Help from a family member can help adults with type 2 diabetes lose weight and manage their health

Carmen Samuel-Hodge

Carmen D. Samuel-Hodge, RD, PhD

CHAPEL HILL, NC – Working with a family member can help adults with type 2 diabetes lose weight and improve their health, according to a UNC study published in the January 2017 issue of Obesity.

Family-centered weight loss interventions have been shown to be effective in both managing diabetes and preventing the onset of diabetes in family members. Investigators with the Family PArtners in Life Style Support (PALS) study, based at the UNC Center for Health Promotion and Disease Prevention (HPDP), recognized a particular need for interventions adapted to the social, family, and community contexts of African Americans with diabetes. Family PALS aimed to address this need by developing and testing a family-centered behavioral weight loss intervention for African American adults with type 2 diabetes. The research team was led by Carmen D. Samuel-Hodge, RD, PhD, also a research assistant professor of nutrition at the Gillings School of Global Public Health, and also included Ziya Gizlice, Gwendolyn Davis, and Thomas C. Keyserling of HPDP. This research was supported by a grant from the National Institutes of Health.

Adults with type 2 diabetes were paired with a family member who was overweight or obese but not diagnosed with diabetes. The pairs were encouraged to attend weekly group-based sessions together that focused on problem solving and goal setting with regards to weight management. For both diabetes patients and their family partners, weight loss was greater in those who attended more sessions.

“We’ve seen in many behavioral weight loss trials that African American women don’t lose as much weight as other participants. In Family PALS, losing weight with the support of a family member made a difference. Pairs who attended more than 10 sessions together lost about 5.5 pounds more than pairs attending fewer sessions together,” said Samuel-Hodge.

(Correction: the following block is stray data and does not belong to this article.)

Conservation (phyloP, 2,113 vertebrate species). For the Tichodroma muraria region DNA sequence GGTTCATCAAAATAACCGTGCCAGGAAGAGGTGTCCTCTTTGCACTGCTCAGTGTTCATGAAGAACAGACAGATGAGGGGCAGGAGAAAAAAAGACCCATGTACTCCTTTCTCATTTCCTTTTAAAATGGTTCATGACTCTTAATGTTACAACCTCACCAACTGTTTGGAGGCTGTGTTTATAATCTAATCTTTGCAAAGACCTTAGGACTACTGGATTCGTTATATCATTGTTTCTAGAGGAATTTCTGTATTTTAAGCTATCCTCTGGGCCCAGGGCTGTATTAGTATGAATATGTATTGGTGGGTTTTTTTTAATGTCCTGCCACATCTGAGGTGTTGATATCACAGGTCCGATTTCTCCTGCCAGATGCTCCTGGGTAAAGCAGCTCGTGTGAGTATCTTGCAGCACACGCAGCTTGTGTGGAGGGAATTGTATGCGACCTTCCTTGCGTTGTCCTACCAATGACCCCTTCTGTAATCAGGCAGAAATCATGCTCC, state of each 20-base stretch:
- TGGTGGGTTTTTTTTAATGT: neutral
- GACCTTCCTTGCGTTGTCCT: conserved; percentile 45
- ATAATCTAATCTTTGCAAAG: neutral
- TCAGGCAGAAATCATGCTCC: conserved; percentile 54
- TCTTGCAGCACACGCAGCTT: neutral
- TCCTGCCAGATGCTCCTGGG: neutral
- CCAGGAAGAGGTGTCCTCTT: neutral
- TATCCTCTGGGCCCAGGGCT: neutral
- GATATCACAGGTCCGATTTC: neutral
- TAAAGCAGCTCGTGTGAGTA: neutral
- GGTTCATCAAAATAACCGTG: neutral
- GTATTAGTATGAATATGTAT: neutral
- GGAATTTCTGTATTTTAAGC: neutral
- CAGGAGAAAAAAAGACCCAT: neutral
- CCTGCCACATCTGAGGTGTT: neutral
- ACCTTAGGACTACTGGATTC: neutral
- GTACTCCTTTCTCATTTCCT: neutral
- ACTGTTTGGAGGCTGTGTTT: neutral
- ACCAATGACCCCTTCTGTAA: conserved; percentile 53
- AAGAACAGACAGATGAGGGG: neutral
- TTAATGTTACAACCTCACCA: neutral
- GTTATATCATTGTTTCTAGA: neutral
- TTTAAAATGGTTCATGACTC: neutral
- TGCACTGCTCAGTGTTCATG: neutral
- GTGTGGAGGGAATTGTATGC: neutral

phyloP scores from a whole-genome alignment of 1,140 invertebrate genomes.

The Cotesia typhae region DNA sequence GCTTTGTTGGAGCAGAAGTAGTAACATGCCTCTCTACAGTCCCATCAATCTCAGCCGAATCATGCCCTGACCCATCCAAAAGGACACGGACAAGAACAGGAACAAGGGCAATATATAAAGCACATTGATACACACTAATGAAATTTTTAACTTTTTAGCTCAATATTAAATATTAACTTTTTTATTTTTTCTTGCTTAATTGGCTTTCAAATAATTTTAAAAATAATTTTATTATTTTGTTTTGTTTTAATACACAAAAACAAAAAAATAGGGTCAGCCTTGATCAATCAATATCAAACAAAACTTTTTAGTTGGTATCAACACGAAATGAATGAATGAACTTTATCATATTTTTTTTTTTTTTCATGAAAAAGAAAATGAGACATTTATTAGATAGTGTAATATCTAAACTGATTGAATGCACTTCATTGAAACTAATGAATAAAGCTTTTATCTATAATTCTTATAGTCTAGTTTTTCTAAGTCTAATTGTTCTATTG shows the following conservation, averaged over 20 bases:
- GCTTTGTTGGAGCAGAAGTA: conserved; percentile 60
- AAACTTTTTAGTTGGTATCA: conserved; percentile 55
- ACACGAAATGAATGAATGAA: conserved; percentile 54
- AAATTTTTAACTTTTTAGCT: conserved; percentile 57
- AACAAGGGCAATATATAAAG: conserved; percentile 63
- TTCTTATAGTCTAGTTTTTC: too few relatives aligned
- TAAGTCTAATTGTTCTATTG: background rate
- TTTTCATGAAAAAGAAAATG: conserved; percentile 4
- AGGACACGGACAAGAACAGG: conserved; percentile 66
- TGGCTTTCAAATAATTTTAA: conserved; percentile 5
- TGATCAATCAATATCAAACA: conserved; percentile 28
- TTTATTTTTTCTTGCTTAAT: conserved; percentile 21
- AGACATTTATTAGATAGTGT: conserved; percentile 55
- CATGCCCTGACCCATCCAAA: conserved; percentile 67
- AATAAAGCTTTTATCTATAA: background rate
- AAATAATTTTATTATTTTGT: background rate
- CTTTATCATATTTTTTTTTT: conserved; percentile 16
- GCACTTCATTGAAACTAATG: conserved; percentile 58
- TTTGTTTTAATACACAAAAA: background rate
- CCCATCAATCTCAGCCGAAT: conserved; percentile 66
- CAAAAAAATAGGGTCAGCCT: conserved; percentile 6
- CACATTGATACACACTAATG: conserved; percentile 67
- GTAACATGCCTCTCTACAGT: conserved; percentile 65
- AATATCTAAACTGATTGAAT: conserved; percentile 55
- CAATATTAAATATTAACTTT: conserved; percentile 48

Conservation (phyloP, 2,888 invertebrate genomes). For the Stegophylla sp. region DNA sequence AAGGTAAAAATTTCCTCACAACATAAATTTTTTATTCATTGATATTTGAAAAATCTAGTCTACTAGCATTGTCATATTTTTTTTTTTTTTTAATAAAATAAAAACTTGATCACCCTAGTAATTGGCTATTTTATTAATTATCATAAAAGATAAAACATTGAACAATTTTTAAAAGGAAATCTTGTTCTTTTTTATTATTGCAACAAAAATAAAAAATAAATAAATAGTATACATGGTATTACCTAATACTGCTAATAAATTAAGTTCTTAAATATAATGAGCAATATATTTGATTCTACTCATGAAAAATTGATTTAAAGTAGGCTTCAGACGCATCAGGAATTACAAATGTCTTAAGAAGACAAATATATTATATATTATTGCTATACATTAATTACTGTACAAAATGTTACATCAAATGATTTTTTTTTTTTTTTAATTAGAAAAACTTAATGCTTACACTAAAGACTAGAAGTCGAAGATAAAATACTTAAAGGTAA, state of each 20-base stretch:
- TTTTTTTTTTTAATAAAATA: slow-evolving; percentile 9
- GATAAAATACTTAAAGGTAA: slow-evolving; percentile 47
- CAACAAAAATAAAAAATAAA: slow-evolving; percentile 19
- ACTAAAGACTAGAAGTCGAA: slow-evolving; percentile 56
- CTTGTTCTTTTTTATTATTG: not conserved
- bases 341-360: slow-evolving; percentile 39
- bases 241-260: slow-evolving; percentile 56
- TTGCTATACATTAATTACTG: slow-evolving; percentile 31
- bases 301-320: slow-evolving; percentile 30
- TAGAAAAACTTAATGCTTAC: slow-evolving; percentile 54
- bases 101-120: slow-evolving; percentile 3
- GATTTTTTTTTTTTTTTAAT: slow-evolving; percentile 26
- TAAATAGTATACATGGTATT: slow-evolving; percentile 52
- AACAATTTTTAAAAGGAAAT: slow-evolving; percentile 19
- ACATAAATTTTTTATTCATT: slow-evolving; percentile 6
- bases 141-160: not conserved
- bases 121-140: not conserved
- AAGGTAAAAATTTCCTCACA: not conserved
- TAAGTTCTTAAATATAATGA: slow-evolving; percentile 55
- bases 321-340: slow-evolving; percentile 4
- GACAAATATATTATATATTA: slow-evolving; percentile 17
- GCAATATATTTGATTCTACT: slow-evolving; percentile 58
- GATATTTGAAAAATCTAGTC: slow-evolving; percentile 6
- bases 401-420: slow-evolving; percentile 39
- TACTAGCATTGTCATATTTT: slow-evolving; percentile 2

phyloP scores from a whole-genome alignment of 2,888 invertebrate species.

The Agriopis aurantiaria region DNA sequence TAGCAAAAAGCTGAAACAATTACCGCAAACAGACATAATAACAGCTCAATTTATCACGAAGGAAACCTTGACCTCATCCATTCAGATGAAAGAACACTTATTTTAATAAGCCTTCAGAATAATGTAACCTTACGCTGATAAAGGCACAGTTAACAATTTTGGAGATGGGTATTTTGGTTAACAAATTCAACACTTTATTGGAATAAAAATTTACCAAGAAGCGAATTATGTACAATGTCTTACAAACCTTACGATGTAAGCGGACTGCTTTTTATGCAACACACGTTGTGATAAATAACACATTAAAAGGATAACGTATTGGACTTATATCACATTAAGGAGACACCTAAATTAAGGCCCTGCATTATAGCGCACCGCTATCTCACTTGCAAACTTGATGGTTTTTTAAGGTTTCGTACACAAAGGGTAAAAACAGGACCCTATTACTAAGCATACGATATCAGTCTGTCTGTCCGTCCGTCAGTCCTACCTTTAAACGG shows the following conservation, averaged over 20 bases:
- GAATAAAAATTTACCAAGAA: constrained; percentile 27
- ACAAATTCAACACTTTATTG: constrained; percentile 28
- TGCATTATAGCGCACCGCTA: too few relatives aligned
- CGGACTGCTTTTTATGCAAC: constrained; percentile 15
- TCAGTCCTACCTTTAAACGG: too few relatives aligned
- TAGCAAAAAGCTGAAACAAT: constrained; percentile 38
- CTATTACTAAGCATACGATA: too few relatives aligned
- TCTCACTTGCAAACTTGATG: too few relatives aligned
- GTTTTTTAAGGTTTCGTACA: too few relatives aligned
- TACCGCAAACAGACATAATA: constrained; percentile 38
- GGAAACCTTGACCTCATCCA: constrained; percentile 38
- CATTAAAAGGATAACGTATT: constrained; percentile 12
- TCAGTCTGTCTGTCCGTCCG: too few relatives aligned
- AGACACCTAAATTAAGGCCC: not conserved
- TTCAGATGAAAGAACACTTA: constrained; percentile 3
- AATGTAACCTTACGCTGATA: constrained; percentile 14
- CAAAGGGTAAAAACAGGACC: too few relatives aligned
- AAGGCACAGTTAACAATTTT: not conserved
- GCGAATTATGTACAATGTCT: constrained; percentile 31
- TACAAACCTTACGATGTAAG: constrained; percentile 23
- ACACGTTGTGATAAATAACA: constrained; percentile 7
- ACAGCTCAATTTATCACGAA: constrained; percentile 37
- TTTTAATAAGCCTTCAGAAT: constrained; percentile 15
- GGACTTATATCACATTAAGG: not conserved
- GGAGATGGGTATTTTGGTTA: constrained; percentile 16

Participants benefited not only from significant weight loss, but also showed greater improvements in other health measures, including hemoglobin A1c, depressive symptoms, family interactions, quality of life, and perceptions of diabetes control.

“These very positive results strongly support the effectiveness of a family-centered approach in African Americans families living with diabetes. We are now much more aware that ‘one size does not fit all’ when it comes to interventions,” said Samuel-Hodge. “What may work better for African American families is pairing family members in lifestyle interventions that target both diabetes prevention and diabetes treatment through modest weight loss.”

To the investigators’ knowledge, Family PALS is the first family-centered weight loss intervention study conducted among African American adults with diabetes. This study establishes the potential that family-centered interventions have to significantly improve weight loss outcomes among African Americans with diabetes.

The UNC Center for Health Promotion and Disease Prevention is a Prevention Research Center funded by the Centers for Disease Control and Prevention.

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Media Contact: Sonya Sutton, ssutton@unc.edu; 919-966-4118

Active Healthy Brotherhood: A tailored lifestyle program for African American men, age 45 and older

Topic area(s): Health Disparities 

PURPOSE

The purpose of this evidence-based intervention is to implement a translatable, tailored lifestyle program to African American men, age 45 and older, with the goal of addressing identified health disparities, including greater risk of heart disease, hypertension, stroke, and diabetes.

PROJECT DESCRIPTION

African American men are at greater risk than other adults for coronary heart disease, hypertension, stroke and diabetes – many of the leading causes of death in the United States. Evidence indicates racial disparities in health behaviors, such as physical activity and healthy eating, significantly contribute to the higher rates of morbidity and mortality in African American men. Active and Healthy Brotherhood is a tailored lifestyle program that directly responds to this phenomenon. The long-term goal of the program is to develop an evidence-based healthy lifestyle intervention of middle-aged and older African American men that can be translated in various community settings. This program is unique in that it provides much-needed physical activity and healthy eating interventions tailored to the cultural and masculine identities, specific needs, and preferential interests of midlife and older African American men.

The program will pursue three primary aims:

  • Test the effects of the Active and Healthy Brotherhood intervention on a physical activity level, dietary outcomes
  • Test the effects of the intervention on mediators of behavior change
  • Test the effects of the intervention on blood pressure and waist circumference

FUNDING

NIH

KEY CONTACTS

Carmen Samuel-Hodge, Lead Principal Investigator
cdsamuel@email.unc.edu